WA grain growers are being warned that stem rust has been observed in a 700 hectare Yitpi wheat crop at Warralakin in the eastern wheatbelt and are being asked to be vigilant checking their own crops.
David Keamy of Merredin Rural Supplies found the rust in less than 10pc of the crop, with the infection averaging 5-10 pustules on leaves and stems of scattered plants at early flag leaf emergence.
Dr Colin Wellings, plant pathologist at the Grains Research and Development Corporation supported Cereal Rust Laboratory, University of Sydney, described stem rust as "a disease to be nervous about".
"It could represent the beginnings of an epidemic if temperature and moisture conditions are favourable," he said.
"Optimal average daily temperatures are 18-30 degrees Celsius and the latent period, which is the time between infection and production of new spores, is eight to 12 days.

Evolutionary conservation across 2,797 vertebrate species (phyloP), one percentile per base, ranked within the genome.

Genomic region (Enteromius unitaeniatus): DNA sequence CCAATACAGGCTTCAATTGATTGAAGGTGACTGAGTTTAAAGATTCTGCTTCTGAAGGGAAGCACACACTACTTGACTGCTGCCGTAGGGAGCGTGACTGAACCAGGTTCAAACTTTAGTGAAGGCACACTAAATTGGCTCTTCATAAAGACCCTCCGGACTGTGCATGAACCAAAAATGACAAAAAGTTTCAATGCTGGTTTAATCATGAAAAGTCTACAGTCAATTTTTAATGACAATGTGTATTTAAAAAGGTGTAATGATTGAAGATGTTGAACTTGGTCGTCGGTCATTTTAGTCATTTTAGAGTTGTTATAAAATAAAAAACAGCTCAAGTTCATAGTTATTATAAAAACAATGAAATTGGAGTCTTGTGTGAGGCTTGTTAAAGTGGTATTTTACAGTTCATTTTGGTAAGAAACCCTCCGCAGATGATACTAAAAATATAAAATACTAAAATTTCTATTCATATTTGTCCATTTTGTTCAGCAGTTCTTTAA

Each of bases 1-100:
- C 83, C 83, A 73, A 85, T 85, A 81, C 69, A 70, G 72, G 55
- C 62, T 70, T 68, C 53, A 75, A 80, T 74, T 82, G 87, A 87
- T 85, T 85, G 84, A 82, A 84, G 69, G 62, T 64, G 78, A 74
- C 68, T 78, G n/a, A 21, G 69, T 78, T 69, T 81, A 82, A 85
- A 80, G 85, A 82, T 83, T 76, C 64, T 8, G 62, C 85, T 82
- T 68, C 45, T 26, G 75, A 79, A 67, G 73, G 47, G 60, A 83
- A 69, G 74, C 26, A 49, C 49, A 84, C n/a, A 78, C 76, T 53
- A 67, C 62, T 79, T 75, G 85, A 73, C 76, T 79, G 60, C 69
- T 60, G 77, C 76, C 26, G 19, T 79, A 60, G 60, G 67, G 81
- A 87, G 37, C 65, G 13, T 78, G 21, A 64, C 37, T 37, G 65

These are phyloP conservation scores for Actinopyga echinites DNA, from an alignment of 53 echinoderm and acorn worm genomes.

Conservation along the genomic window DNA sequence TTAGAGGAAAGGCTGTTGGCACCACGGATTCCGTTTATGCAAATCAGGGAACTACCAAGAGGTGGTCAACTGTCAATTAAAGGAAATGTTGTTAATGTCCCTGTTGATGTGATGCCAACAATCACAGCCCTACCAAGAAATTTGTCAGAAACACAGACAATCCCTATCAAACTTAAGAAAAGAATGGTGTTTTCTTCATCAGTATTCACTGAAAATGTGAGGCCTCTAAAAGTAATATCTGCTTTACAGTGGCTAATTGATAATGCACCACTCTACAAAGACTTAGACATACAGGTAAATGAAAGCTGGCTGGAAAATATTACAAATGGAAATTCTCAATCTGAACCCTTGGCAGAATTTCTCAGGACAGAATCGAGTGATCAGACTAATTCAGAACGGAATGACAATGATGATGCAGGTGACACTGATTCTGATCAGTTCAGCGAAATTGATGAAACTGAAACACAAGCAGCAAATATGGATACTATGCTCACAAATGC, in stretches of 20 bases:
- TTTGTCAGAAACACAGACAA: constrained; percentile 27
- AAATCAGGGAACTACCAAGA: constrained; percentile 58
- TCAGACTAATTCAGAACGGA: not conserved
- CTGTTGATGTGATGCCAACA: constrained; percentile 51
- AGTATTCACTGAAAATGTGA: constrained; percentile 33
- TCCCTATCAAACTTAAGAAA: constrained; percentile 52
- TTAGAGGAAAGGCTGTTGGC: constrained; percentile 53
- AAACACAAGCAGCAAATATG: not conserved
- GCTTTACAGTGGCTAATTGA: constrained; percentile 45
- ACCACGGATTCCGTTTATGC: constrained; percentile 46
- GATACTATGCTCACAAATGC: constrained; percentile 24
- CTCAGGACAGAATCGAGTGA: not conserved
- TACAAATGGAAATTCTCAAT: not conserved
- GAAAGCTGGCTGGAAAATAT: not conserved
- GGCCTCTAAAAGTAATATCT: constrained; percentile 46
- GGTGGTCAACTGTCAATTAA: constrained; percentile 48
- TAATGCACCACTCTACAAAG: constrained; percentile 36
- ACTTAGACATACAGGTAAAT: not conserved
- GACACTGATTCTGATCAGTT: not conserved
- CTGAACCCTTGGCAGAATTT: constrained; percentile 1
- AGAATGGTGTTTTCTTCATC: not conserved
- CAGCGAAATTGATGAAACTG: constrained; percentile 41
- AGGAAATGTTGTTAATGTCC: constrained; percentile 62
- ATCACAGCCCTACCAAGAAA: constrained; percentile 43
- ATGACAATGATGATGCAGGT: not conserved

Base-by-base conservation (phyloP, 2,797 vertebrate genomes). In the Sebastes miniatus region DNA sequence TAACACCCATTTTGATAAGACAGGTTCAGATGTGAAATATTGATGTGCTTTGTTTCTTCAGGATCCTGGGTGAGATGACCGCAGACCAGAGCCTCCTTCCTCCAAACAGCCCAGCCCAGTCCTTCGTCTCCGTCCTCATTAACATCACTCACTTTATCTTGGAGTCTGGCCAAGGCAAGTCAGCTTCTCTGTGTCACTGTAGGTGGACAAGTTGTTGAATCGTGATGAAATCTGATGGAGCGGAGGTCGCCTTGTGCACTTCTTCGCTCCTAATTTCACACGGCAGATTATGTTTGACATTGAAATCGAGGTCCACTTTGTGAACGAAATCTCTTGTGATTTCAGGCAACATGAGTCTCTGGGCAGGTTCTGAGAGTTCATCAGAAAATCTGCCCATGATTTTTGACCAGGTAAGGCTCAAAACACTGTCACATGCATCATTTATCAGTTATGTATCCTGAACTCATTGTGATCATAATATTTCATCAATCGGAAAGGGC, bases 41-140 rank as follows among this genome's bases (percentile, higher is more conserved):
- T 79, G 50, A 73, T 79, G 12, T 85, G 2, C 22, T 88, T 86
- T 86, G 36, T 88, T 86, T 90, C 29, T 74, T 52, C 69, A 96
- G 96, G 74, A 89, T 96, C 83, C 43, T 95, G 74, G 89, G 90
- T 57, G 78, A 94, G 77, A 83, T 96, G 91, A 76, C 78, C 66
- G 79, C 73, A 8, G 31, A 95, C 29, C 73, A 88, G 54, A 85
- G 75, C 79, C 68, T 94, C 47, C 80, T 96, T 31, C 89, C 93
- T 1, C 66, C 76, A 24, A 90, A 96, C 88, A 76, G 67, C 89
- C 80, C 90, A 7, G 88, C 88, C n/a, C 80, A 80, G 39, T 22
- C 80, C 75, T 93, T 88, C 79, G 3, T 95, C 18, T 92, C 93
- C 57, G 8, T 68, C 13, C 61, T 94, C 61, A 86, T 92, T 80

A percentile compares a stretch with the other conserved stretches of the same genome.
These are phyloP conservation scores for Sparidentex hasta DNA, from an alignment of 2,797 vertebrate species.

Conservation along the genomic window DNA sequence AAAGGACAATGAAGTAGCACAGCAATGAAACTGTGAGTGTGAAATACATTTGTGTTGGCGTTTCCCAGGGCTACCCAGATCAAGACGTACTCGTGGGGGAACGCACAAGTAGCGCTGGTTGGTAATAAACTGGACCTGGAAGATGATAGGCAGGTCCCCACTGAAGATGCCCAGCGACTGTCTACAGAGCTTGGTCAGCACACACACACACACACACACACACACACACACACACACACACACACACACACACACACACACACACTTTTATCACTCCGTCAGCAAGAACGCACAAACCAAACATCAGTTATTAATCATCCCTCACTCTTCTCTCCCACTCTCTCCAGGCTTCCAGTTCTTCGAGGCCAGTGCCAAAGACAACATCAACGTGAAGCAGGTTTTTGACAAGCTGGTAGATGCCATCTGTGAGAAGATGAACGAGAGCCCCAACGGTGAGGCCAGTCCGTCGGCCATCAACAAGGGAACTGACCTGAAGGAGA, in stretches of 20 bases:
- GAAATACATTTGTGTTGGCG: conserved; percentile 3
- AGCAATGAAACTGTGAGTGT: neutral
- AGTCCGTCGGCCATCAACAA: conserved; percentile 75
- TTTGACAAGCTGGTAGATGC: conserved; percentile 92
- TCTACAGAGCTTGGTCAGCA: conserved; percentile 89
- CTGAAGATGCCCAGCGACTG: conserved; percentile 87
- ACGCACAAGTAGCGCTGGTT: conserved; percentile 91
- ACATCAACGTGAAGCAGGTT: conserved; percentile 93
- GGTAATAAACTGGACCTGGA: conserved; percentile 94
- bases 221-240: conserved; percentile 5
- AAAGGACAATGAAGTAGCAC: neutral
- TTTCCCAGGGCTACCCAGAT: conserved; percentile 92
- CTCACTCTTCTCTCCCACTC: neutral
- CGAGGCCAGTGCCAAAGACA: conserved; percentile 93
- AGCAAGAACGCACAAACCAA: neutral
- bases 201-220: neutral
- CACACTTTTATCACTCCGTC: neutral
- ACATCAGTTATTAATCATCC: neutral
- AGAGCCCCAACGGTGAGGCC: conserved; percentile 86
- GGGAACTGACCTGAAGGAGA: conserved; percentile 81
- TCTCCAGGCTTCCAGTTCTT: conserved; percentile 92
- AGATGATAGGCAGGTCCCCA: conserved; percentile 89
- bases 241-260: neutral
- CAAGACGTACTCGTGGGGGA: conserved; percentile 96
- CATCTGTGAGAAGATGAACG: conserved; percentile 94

"If moisture conditions become favourable, we could have a problem."
Samples are now being typed at CRL, but the process takes three weeks.
Dr Wellings said Yitpi, a wheat variety grown in WA and widespread in the Mallee region of SA, is vulnerable to stem rust.
Under favourable conditions, stem rust outbreaks could destroy up to 70 per cent of a susceptible wheat crop, according to Dr Rohan Rainbow, GRDC Manager, Crop Protection.
"The Warralakin outbreak is a classic example of green bridge proximity, where small patches of self sown Yitpi, with advanced heading plants, spread the disease to the sown crop," Dr Rainbow said.
"After this season’s harvest, growers should be careful with variety selection for next year and make informed choices based on several factors, including degree of rust resistance."
Local plant pathologist, Geoff Thomas of the Department of Agriculture and Food WA (DAFWA), advised growers to send rust samples to AGWEST Plant Laboratories for free identification and subsequent forwarding to CRL for pathotype testing.